Downscaling climate projections for application to biodiversity research
Bindoff, NL and Lee, G and Harris, R and Grose, MR, Downscaling climate projections for application to biodiversity research, AMOS 2012, 31 January - 3 February 2012, University of New South Wales, Sydney, pp. unknown. (2012) [Non Refereed Conference Paper]
Climate model projections are a useful tool for understanding some likely effects of an enhanced greenhouse effect, and generating plausible scenarios of climate change into the future. However, the coarse scale of global climate models (GCMs) means that they do not produce the regional detail desired by applied studies at the regional scale. Also, since climate model projections are essentially hypothetical scenarios with large ranges and uncertainties, care must be taken in applying them in detailed applied analysis of complex systems, as is required in research into biodiversity.
Downscaling GCM model simulations to the regional scale is a useful first step in the analysis of biodiversity with climate change. In this study we use a set of six dynamically downscaled GCM projections created using the regional climate model Conformal Cubic Atmospheric Model (CCAM) by the Climate Futures for Tasmania project. These simulations are at 0.1 ° lat/lon resolution, and produce output that is usable at the sub-daily scale.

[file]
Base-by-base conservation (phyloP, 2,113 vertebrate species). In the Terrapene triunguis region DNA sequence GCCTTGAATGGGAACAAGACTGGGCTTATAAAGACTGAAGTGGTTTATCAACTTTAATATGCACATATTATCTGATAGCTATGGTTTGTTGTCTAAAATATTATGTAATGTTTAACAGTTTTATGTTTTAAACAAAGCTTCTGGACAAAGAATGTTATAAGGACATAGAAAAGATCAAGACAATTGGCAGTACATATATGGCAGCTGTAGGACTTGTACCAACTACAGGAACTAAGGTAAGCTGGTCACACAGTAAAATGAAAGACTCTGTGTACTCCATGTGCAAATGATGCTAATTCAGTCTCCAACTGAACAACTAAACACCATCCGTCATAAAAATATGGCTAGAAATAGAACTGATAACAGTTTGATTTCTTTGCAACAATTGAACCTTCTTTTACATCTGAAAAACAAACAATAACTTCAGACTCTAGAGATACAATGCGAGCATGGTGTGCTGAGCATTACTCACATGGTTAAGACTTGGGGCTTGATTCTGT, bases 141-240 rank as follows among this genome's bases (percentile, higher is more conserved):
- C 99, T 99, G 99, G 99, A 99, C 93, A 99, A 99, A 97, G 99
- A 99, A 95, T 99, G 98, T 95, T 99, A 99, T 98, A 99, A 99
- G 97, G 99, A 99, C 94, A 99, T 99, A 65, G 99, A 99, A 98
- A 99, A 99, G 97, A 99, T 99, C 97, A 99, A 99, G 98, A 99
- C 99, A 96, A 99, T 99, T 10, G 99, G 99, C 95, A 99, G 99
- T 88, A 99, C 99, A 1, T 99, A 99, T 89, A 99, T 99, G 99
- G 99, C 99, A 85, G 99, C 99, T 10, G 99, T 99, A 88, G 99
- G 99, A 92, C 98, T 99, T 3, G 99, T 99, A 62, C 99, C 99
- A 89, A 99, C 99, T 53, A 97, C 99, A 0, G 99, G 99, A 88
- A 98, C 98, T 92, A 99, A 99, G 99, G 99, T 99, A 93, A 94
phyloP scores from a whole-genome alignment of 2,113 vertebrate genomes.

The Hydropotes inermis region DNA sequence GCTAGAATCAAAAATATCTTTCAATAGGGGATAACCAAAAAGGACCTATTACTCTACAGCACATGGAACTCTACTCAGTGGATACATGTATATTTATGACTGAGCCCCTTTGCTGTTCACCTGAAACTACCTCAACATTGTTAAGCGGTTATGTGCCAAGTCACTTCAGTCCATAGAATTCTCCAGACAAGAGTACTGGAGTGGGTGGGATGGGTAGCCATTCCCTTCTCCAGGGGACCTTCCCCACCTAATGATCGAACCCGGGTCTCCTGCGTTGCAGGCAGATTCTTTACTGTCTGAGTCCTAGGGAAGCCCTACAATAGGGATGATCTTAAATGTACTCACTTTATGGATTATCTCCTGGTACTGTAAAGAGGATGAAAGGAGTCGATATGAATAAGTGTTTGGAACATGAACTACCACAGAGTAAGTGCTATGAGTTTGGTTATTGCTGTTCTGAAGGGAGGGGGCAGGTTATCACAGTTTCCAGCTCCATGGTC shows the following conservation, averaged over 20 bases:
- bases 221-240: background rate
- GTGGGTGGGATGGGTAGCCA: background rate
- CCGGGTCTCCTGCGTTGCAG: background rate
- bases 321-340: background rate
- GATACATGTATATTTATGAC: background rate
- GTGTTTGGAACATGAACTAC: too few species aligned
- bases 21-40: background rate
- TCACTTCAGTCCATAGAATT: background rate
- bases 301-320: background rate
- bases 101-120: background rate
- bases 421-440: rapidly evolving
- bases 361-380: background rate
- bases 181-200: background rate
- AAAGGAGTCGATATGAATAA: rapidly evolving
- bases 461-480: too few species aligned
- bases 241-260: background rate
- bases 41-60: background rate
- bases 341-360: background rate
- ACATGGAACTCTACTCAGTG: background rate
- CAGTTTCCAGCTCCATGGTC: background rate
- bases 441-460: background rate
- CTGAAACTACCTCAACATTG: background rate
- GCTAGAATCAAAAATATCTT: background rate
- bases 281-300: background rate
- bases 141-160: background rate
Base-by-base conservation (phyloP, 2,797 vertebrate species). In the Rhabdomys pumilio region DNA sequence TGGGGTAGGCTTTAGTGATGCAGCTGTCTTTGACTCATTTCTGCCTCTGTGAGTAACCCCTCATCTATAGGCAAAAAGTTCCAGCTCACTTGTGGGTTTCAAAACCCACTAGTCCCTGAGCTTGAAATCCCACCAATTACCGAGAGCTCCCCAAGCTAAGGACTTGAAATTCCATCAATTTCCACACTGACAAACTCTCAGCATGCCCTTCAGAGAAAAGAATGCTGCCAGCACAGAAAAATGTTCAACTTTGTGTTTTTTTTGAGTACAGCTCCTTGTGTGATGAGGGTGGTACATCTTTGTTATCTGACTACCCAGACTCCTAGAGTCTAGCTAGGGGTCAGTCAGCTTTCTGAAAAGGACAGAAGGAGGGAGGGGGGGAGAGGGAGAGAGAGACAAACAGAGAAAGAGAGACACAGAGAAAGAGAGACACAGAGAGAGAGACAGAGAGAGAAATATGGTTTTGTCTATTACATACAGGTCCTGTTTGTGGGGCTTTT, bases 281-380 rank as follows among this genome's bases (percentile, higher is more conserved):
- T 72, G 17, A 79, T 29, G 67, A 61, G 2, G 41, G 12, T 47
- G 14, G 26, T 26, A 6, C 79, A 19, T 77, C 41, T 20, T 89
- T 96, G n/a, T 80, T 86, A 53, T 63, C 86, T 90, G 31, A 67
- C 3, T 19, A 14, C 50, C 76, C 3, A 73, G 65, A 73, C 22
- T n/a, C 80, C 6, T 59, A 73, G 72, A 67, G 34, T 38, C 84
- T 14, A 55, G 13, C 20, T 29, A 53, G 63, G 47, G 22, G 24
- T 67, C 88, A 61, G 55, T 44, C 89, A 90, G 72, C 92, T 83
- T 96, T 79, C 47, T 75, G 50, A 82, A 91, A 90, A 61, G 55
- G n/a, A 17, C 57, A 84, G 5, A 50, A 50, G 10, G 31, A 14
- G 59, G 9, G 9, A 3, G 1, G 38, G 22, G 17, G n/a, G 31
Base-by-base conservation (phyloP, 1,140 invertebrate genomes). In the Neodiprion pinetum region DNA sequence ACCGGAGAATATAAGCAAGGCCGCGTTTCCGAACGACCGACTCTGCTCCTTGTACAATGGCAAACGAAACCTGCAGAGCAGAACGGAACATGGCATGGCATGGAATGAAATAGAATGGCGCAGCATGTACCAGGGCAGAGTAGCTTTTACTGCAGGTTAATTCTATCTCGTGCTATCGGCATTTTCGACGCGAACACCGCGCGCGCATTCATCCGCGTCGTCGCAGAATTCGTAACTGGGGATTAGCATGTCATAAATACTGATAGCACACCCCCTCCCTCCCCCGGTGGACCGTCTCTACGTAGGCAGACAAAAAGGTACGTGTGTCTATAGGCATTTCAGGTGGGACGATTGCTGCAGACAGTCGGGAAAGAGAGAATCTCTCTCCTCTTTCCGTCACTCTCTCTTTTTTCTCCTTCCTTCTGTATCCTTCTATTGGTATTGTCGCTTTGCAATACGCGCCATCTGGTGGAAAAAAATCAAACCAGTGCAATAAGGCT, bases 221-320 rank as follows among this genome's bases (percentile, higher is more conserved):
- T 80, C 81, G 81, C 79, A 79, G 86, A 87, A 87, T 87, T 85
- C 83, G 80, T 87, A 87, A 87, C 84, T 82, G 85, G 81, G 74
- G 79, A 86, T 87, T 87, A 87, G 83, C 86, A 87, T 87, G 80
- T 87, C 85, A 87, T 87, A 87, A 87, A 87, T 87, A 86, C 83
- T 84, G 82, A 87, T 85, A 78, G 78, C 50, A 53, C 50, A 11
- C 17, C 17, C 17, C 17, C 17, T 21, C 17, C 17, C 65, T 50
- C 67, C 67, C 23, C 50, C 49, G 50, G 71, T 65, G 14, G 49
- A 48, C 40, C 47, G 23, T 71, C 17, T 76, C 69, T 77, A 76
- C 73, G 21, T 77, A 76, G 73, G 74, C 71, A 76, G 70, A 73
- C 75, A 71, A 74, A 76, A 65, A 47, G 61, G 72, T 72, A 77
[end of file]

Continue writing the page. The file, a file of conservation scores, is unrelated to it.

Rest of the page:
Here we outline a framework and preliminary examples of applying these model outputs to the broad spectrum of fields associated with biodiversity in the midlands region of Tasmania. This work requires an approach featuring multiple scales and a flow from quantitative research into qualitative research. This project provides climate change projections into a research hub comprising a cascade of applied research fields from terrestrial bioregionalisation, freshwater ecology, wildlife distributions, fire ecology and into economic, social and institutional research. The approach taken is of locally-relevant scenarios, where the physical climate change scenario is one part of a set of future impact scenarios that are account for the spectrum of issues at the study site, and also accounting for the wider regional context. A range of quantitative tools is used to fully realize the effect of a climate change scenario of a change in climate on the biophysical environment. Some of these analyses require going to an even finer spatial scale and adapting or integrating climate projections with the established tools used for this purpose. Quantitative and qualitative outputs from climate projections and also biophysical analysis are then fed into analysis of the economic, social and institutional research. In this way, the full value of regional climate projection scenarios is more fully realized into impact research.
Non Refereed Conference Paper
biodiversity, climate change, adaptation, downscaling, regional climate model